Multi-talented and flamboyant, Cee-Lo initially made a name for himself and his trademark crooning as part of pioneering Dirty South rappers Goodie Mob before he broke away in the early 2000s for a colorful solo route. Along with fellow Atlanta rappers OutKast, Goodie Mob laid out the blueprint for the Dirty South style during the mid-’90s, making serious waves with their debut album, Soul Food (1995). Cee-Lo was an important member of the group, often singing the hooks to many of Goodie Mob’s best songs (e.g., “Cell Therapy,” “Soul Food,” “Black Ice”). But the group didn’t last too long, and after a few releases over a five-year span, Cee-Lo split with Goodie Mob for a promising solo deal with Arista. The deal came in the wake of Arista’s success with OutKast’s Stankonia (especially the single “Ms. Jackson”), not to mention the burgeoning neo-soul movement characterized by the likes of Alicia Keys, Jill Scott, and Macy Gray. Arista label head L.A. Reid no doubt sensed a lot of potential in Cee-Lo and gave him the green light to record a solo album.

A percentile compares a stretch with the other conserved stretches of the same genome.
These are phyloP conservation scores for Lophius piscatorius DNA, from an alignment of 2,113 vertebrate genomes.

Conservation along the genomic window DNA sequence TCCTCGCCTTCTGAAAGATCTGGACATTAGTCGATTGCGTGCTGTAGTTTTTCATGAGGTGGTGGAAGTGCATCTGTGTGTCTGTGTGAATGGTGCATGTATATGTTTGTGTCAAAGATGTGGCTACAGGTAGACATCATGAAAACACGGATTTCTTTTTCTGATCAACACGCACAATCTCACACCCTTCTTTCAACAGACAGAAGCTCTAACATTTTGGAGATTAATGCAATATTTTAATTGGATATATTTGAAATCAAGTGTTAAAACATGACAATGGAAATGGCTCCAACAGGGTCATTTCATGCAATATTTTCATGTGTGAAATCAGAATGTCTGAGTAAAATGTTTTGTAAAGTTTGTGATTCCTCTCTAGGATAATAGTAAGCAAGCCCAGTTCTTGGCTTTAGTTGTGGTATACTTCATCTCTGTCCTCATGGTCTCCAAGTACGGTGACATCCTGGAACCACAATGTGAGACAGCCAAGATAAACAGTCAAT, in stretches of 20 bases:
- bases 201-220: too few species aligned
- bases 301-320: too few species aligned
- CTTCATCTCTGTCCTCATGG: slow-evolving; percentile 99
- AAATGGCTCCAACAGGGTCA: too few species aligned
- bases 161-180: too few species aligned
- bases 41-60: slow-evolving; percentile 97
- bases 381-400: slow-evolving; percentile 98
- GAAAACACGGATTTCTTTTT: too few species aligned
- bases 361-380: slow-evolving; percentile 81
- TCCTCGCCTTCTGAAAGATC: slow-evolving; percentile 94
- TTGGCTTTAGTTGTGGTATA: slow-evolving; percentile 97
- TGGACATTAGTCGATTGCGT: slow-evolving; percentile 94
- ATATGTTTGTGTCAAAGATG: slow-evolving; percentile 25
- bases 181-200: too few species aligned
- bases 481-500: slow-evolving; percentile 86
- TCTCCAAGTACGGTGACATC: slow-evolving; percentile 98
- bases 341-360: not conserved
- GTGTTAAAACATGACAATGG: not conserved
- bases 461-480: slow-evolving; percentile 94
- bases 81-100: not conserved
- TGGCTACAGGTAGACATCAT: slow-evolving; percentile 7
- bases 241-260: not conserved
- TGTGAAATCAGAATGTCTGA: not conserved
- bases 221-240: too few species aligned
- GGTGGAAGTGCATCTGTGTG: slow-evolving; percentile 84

That album, Cee-Lo Green and His Perfect Imperfections (2002), sounded unlike anything else out there — unlike Cee-Lo’s past work with Goodie Mob, unlike his neo-soul contemporaries, and unlike pretty much anything else except the weirder corners of OutKast’s Stankonia album. The album unsurprisingly never took off commercially, despite some colorful promotion on Cee-Lo’s part (a wild video for “Closet Freak” and a belly-baring live tour), and the tattooed big man went back the drawing board, returning in early 2004 with Cee-Lo Green Is the Soul Machine. This follow-up was just as free-spirited as Cee-Lo’s debut but was a more focused effort, anchored by some radio-friendly singles produced by big-money hitmakers Timbaland (“I’ll Be Around”), Jazze Pha (“The One”), and the Neptunes. It also featured some nice production by Cee-Lo himself. Interestingly, Arista released the album shortly after parting ways with Reid and also after experiencing enormous, Grammy-winning success with OutKast’s Speakerboxxx/The Love Below, an album (Andre 3000′s half, at least) that sounded quite a bit like Cee-Lo’s work. In 2006, Cee-Lo enjoyed his greated success to date as half of Gnarls Barkley, a duo also featuring producer Danger Mouse. “Crazy,” the lead single from St. Elsewhere, the duo’s debut album, was an instant hit in the U.K. and steadily rose to the top of the charts in the U.S. by the end of the summer. The critical acclaim and commercial success of Gnarls Barkley awarded Cee-Lo the most attention he’d ever enjoyed in his career to date.